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See Ragin's Repertoire


Newly re-released by Centaur Records

Works by: Massenet, Kreisler, Chopin/Milstein, Gershwin/Heifetz, Wladigeroff, de Falla, Brahms/Kreisler, Ravel, Liadov, Dvorak, Albeniz and Rachmaninoff

Performed by

Ragin Wenk-Wolff – Violin
Kaare Ørnung –  Piano

First release:  Varèse International VS-84001


Röntgen: Violin Concerto in A minor (WORLD PREMIERE RECORDING)
Chausson: Poème
Hubay: Violin Concerto No. 3 in G minor Op. 99 *

Performed by

Ragin Wenk-Wolff – violin
Dvorak Symphony Orchestra – Stanislav Bogunia, conductor
Slovak Radio Symphony Orchestra – Dennis Burkh, conductor



Vittorio Monti – Czardas
Brahms – Hungarian Dances Nos. 1 and 2
Hubay – Hejre Kati, Op. 32
Sarasate – Zigeunerweisen, Op. 20
De Falla – Nana
Pancho Vladigerov – Chant, Op. 21/2
Mischa Elman – Eili, Eili
Joseph Achron – Hebrew Lullaby
Ernest Bloch – Nigun & Nuite Exotique
Ravel – Pièce en forme de Habanera & Tzigane for violin and “lutheal”

Performed by

Ragin Wenk-Wolff – violin
Rohan De Silva – piano


Concerto for Violin and Orchestra, Op. 52


Concerto for Violin and Orchestra, Op. 46

Performed by

Ragin Wenk-Wolff – violin
The Janácek Philharmonic Orchestra – Dennis Burkh, conductor.


(First release)

Works by:
Massenet, Kreisler, Chopin/Milstein, Gershwin/Heifetz, Wladigeroff, de Falla, Brahms/Kreisler, Ravel, Liadov, Dvorak, Albeniz and Rachmaninoff

Performed by

Ragin Wenk-Wolff – Violin
Kaare Ørnung – Piano

First release:  Varèse International VS-84001


Concerto for Violin and Orchestra in A minor,
Op.22 Symphony in F Major, Op. 3

Performed by

Ragin Wenk-Wolff – Violin
Royal Philharmonic Orchestra – Per Dreier, Conductor

NKFCD 50020-2


Works by Johan Kvandal, including:
Antagonia, Concerto Op. 38 String Quartet,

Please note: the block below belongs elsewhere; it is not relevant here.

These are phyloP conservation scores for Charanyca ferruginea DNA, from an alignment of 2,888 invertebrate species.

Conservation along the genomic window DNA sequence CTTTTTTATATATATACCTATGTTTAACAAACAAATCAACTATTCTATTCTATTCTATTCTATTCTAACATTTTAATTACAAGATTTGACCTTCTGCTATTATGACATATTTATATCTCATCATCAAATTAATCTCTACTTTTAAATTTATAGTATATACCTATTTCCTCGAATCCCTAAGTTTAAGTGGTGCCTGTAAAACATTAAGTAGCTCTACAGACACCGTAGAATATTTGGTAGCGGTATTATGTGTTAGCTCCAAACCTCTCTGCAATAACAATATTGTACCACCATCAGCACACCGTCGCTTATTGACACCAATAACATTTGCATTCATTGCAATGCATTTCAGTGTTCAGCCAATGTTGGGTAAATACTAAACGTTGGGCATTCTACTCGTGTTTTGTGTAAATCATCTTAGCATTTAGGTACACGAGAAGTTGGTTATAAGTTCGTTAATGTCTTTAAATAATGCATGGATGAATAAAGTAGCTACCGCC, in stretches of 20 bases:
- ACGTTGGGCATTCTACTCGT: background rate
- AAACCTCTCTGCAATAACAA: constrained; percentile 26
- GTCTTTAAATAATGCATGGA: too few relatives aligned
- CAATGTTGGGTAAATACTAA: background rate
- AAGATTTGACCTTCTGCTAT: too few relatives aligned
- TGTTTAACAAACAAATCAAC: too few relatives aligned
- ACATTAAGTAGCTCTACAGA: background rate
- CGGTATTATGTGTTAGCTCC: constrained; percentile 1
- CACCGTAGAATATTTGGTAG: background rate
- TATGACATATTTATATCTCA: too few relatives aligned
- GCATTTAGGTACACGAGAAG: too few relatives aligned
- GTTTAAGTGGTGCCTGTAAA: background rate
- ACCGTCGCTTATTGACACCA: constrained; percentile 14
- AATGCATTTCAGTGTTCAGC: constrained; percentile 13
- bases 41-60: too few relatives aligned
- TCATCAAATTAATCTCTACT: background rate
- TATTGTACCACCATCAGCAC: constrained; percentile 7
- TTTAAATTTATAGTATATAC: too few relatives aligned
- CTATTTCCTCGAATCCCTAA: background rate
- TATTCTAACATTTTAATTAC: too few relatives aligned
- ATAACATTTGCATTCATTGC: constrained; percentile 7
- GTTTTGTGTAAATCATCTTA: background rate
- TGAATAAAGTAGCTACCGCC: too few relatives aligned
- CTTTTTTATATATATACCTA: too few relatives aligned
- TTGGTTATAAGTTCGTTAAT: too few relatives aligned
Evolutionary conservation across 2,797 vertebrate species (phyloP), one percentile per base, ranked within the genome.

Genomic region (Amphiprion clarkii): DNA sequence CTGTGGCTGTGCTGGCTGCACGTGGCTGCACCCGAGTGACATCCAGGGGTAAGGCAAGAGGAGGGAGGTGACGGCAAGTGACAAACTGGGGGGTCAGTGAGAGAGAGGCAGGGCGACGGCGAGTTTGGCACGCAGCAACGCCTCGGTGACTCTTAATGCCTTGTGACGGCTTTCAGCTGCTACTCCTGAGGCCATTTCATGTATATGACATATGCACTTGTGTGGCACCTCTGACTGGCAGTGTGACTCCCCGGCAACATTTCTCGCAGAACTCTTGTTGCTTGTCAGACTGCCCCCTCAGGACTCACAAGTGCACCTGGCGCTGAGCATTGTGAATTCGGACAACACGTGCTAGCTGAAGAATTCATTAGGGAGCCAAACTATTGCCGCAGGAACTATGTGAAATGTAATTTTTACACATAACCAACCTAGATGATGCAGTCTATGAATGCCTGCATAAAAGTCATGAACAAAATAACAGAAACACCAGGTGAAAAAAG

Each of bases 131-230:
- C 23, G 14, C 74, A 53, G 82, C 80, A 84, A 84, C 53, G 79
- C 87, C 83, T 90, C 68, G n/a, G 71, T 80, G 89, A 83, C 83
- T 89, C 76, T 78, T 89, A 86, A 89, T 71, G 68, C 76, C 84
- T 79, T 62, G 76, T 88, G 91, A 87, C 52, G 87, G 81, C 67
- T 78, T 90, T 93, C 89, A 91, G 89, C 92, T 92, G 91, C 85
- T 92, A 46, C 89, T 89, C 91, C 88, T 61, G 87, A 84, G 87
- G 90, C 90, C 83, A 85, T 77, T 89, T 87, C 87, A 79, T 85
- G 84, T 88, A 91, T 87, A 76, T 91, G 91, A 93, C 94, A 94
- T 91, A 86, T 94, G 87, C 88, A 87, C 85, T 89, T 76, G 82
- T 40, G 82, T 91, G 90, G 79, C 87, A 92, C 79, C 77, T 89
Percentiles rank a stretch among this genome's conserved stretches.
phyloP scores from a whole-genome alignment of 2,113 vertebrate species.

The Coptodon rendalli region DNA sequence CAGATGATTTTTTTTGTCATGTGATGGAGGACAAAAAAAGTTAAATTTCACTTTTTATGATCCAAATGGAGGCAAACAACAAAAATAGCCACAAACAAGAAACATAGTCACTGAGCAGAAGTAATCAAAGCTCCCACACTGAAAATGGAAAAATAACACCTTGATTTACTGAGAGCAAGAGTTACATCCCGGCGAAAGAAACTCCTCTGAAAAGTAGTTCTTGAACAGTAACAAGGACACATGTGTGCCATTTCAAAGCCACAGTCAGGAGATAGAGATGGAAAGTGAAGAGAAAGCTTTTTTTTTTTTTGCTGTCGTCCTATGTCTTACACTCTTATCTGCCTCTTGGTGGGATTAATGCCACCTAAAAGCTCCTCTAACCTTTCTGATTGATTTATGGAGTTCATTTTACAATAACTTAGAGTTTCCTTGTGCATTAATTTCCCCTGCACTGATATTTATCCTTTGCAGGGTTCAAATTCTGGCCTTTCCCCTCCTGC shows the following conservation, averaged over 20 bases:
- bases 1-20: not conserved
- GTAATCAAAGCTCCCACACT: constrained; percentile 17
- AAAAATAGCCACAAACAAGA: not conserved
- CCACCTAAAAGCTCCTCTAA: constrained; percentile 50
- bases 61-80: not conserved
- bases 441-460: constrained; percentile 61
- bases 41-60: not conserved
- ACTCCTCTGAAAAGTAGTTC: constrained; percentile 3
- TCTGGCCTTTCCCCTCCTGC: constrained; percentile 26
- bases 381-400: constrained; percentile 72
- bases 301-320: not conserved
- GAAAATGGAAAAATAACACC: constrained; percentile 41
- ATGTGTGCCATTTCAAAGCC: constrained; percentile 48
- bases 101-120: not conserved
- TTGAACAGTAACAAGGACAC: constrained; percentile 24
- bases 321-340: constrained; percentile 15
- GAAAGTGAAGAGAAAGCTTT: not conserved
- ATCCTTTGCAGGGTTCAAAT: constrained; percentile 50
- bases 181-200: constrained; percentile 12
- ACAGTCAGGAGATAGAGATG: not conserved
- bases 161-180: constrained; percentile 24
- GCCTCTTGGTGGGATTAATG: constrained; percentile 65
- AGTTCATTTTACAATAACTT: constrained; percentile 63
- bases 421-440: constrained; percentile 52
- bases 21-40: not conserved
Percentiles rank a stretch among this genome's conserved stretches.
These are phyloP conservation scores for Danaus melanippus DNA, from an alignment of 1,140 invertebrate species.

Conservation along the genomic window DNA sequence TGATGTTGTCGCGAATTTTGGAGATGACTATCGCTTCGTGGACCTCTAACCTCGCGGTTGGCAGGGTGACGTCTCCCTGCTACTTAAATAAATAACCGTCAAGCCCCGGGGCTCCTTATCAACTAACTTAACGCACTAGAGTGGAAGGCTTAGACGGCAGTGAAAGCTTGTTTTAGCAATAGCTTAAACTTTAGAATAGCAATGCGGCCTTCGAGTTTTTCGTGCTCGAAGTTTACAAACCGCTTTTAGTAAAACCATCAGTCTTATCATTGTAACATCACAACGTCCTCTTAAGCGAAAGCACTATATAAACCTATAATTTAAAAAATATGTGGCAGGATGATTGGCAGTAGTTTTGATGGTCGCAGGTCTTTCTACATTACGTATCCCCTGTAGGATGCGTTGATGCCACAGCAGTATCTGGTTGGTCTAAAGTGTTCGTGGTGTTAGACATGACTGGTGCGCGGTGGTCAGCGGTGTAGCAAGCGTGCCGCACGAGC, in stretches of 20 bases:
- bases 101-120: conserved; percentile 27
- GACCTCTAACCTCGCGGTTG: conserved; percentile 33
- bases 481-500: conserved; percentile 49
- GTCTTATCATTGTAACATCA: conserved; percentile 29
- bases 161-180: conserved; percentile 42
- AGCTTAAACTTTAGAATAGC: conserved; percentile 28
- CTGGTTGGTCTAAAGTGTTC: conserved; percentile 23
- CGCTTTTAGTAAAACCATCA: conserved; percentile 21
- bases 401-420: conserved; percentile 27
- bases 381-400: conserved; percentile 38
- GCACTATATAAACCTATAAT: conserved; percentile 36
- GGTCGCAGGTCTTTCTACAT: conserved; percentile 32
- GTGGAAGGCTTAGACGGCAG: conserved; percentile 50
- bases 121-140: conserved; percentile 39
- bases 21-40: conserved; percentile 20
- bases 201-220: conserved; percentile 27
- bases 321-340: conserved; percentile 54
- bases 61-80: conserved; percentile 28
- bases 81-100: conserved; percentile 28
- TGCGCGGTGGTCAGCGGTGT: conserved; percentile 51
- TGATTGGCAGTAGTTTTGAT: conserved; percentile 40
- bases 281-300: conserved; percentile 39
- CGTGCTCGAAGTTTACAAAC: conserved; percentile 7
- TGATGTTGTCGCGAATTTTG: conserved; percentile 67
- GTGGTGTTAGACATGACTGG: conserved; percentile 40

No.2 Op. 27 Sonata for Violin Solo Op. 45
“For Ragin”

Performed by

Ragin Wenk-Wolff – Violin
Orchestra conducted by Karsten Andersen

Philips 6507.060


Works by Johan Kvandal including:
Sonata for Violin Solo Op.45
“for Ragin+

Performed by

Ragin Wenk-Wolff – Violin

Aurora ACD 4986


Hør en enkel vuggesang
Når stjernene tennes
and other waltzes

Performed by

Ragin Wenk-Wolff – Violin
Knut Skram – voice
Eileen Knapper – voice
Thorbjørn Lindhjem – voice

Orchestra conducted by
Sigurd Jansen
Carsten Klouman
Ragnar Söderlind

NOPA 2900



    Ragin Wenk-Wolff is a fairly young violinist of considerable talent. Actually, she studied with Milstein in 1979, so she isn’t all that young. The most important work here is unquestionably Julius Rontgen’s (1855-1932) Violin Concerto in A (1902). Most other recordings of Rontgen’s music have been on the Dutch NM label. This one is a world premiere. It is a broadly written work that is sometimes reminiscent of Brahms, but is always clearly by Rontgen. Wenk-Wolff plays it beautifully and is well supported by Stanislav Bogunia and the Dvorak Symphony. In short it is a welcome addition to the catalogs, and anyone with the slightest interest in out-of-the-way works will surely be pleased with it. Ernest Chausson’s Poeme was written earlier than the Rontgen and is filled with Chausson’s own unique blend of French romanticism. I have several favorite recordings, including Oistrach/Munch (RCA), Perlman/Martinon (EMI), and Grumiaux/Szell (Radio Netherlands). This reading does equal them in many ways, and it is Milstein-like. The Jeno Hubay (1858-1937) Third Concerto was recorded some three years earlier. She tells in her notes how she had always wanted to record Hubay after meeting Edle Hubay, Jeno’s daughter-in-law, and being told that she and Hubay would have “hit it off” had they been contemporaries and actually met. That may be true. Aaron Rosand, her teacher, also recorded this, but his reading is too quick for my taste. This recording is also good and well balanced.

    Recommended for the Rontgen.
    Bauman, American Record Guide, March 2007